But, of course, there is no brake on History, regardless of the hopes and declarations of the bourgeoisie. The economic crisis continued to worsen and hence living and working conditions deteriorated along with it. This intolerable situation gave rise to a growing anger that transformed into combativity, particularly inside the national education systems of France and Austria in 2003. The mood went beyond confrontation and there was a real reflection on the future of capitalism, particularly on the future of global capitalism. It helps explain why organisations like ATTAC developed the theory of anti-globalism (which would become "another world is possible"). Although limited in scope, this broad social confrontation signalled an end to the retreat of the 1990s. Once again, the working class had expressed a level of combativity and from this its consciousness developed, if only weakly.
Three years later, in 2006, a new generation appeared on the scene. Faced with a new governmental attack, with the manufacture of an even more precarious status for young workers starting work (le Contrat Première Embauche, the CPE), the students facing this insecurity reacted, they organised themselves in general assemblies that were open to all and extended the struggle by calling for solidarity from all sectors and all generations ("Young lardons, old croutons: all in the same salad!" was chanted repeatedly). The French bourgeoisie was worried at the dynamic of extension of the struggle and it was this that made it suddenly withdraw the CPE (renamed "Contrat Poubelle Embauche" or "Rubbish Hiring Contract").
However, the development of the struggle of the proletariat is not linear. In 2010, the proletariat would suffer a hard blow. Having been mobilised weekly for sterile protests over a 10-month period by the unions, several million demonstrators from this movement were left exhausted and discouraged and with a deep-rooted sense of powerlessness. The defeat it inflicted stamped its mark on the whole decade from 2010 onward when the social atmosphere was characterised by apathy, despondency and resignation.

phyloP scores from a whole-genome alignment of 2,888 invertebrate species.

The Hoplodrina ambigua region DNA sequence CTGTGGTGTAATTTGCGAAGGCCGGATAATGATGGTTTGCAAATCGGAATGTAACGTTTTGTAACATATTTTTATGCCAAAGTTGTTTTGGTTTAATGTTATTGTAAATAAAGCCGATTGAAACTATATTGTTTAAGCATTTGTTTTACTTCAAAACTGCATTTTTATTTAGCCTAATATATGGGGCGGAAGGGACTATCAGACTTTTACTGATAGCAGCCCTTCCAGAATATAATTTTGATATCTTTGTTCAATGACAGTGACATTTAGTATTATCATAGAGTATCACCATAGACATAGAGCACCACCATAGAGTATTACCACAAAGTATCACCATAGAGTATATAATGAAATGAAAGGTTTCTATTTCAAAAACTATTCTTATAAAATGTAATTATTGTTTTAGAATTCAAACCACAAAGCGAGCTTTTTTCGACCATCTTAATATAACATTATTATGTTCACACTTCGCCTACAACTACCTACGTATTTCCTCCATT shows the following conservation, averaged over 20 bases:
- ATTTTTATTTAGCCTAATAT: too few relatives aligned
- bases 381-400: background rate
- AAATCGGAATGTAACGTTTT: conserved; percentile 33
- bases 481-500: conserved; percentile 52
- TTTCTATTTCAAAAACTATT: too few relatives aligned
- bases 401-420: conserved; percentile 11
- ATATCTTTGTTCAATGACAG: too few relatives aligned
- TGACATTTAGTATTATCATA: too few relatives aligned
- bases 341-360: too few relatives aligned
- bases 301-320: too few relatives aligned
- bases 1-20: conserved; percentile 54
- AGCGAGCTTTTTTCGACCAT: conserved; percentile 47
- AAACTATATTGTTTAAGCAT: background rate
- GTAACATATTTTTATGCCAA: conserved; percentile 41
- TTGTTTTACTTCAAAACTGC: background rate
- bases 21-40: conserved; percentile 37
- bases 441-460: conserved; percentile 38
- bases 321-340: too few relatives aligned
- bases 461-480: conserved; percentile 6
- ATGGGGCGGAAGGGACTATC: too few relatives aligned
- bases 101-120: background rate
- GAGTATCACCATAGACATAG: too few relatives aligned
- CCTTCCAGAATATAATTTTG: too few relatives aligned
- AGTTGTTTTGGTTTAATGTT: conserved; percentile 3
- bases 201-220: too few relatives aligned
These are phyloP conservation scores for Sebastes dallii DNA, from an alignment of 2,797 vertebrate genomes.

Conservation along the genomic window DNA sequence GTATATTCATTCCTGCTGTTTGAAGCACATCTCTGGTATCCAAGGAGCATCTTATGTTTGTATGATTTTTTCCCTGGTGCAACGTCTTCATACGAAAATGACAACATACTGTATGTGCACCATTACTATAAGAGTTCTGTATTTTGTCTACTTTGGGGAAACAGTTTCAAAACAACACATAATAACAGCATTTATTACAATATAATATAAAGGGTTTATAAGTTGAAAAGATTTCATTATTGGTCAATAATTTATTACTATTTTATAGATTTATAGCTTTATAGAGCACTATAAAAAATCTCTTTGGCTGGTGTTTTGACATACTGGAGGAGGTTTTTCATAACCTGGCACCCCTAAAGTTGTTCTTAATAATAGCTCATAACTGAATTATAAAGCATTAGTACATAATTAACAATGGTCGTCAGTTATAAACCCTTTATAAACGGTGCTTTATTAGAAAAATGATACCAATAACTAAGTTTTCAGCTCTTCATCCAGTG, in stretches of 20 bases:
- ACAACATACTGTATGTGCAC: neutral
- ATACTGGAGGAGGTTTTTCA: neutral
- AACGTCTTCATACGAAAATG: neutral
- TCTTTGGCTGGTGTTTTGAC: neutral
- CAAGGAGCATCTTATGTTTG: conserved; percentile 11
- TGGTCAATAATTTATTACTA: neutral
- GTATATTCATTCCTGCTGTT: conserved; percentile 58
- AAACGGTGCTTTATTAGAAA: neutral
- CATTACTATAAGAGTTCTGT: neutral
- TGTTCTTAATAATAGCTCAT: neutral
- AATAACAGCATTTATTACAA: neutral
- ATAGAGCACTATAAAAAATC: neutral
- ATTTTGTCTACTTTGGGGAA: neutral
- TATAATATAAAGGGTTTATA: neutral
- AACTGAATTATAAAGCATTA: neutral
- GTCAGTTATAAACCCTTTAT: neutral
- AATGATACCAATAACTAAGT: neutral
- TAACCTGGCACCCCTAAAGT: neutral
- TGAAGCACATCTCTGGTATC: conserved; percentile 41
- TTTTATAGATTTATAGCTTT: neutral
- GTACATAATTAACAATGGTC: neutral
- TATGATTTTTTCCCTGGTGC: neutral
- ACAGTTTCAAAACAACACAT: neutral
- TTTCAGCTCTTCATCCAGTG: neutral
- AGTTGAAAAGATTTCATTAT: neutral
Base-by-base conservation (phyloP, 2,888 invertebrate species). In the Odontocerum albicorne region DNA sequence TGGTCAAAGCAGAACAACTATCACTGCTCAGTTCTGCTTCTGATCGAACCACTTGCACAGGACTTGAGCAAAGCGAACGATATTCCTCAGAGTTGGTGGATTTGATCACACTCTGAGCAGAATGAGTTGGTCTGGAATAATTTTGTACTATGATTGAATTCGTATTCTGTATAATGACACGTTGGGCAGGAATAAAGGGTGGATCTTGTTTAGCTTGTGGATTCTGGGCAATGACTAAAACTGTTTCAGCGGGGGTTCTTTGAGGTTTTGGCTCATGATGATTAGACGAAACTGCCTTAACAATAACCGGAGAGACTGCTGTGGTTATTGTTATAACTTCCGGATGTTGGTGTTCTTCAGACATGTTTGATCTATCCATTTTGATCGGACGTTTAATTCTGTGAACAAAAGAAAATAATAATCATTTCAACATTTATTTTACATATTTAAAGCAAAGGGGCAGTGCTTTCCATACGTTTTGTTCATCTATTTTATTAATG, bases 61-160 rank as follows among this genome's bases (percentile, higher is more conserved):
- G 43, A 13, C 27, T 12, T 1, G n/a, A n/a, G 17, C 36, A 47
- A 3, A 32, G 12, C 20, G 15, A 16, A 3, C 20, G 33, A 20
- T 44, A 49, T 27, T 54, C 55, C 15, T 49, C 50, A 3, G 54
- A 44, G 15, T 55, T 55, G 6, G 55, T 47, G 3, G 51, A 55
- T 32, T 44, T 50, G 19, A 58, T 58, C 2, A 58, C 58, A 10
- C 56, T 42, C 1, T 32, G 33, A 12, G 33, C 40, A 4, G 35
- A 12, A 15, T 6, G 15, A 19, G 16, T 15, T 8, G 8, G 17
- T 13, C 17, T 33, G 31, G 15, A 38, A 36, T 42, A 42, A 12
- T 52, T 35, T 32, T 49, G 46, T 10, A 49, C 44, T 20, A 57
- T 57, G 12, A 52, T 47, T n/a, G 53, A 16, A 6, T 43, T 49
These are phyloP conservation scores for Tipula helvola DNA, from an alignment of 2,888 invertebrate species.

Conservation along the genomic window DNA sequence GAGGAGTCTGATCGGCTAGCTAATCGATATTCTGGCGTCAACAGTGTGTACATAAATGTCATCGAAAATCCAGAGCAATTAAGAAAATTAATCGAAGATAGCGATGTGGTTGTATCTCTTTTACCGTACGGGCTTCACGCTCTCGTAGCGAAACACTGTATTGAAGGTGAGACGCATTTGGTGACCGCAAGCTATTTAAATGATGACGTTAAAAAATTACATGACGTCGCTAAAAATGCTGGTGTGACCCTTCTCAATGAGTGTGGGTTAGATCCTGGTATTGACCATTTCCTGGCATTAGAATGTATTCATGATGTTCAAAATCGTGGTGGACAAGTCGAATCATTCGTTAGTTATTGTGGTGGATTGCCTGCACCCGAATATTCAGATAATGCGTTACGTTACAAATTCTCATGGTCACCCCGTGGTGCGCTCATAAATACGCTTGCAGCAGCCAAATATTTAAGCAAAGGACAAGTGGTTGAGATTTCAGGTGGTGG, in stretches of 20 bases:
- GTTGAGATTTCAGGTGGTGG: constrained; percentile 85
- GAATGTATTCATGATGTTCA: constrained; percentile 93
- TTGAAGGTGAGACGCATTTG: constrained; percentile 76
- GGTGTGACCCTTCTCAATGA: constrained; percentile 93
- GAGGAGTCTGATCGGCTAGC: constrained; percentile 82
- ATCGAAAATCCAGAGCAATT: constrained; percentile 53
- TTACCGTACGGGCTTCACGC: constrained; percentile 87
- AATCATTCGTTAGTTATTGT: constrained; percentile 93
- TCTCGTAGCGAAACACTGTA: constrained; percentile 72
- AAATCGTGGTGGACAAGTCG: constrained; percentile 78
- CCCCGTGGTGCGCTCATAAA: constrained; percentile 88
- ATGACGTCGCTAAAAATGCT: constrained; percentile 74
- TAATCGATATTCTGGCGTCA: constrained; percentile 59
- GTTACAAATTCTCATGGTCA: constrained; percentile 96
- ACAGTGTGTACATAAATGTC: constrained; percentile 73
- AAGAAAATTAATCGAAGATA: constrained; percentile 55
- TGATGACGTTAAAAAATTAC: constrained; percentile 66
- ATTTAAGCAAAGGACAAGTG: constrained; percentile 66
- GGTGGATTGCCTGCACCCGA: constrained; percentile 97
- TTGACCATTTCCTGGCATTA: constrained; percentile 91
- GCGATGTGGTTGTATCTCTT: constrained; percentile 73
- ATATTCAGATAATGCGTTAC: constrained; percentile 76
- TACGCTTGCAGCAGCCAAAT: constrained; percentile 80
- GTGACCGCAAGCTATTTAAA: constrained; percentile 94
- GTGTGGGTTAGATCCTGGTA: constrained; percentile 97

Again we would see that the forces at work underlying society had not gone away, particularly the global economic crisis, which leads to unemployment, precariousness and poverty... but also anger and reflection. This is what the movement against the pensions' "reform" at the end of 2019 heralded: the re-emergence of workers' combativity! Through the months of mobilisation, the weeks of strikes and the demonstrations that brought hundreds of thousands of people together, this struggle revealed the proletariat's desire to fight back and signalled the end of a long period marked by workers' bowed heads and a class retreat. It gave a glimpse of a future in which the proletariat would once again refuse to accept the bourgeoisie's unceasing attacks without giving a response. It is therefore all the more crucial to learn the lessons of this movement in order to prepare for the future.
In the struggle, the workers once again demonstrated the characteristic solidarity of our class. If the bourgeoisie tried to promote the cause of every man for himself, based on division and competition, by opposing railway workers (said to be "privileged") to the other workers, the old against the young (using the infamous "grandfather clause", for example), strikers versus non-strikers and wage earners who do "hard" work against those who, supposedly, have "cushy jobs", etc., the working class responded by all staying together, by supporting the railway workers, by keeping alive the old rallying cry: "One for all and all for one" and by fighting to defend their future and that of the new generations of workers who are faced with entering the labour market… The slogan "we choose to all fight together" is indicative of the glue that has bound the workers together in struggle: solidarity, the fundamental condition behind the social power of our class.
This power and this spirit was evident in all the demonstrations. On the marches, the mood of solidarity made the demonstrators feel proud, and even joyful. This is perhaps one of the main reasons why, at the end of the movement, far from being downcast by the "defeat" (the formal adoption of the "reform"), the working class emerged stronger and better. This realisation of this fraternity inside the struggle must be cherished and cultivated for the struggles of the future.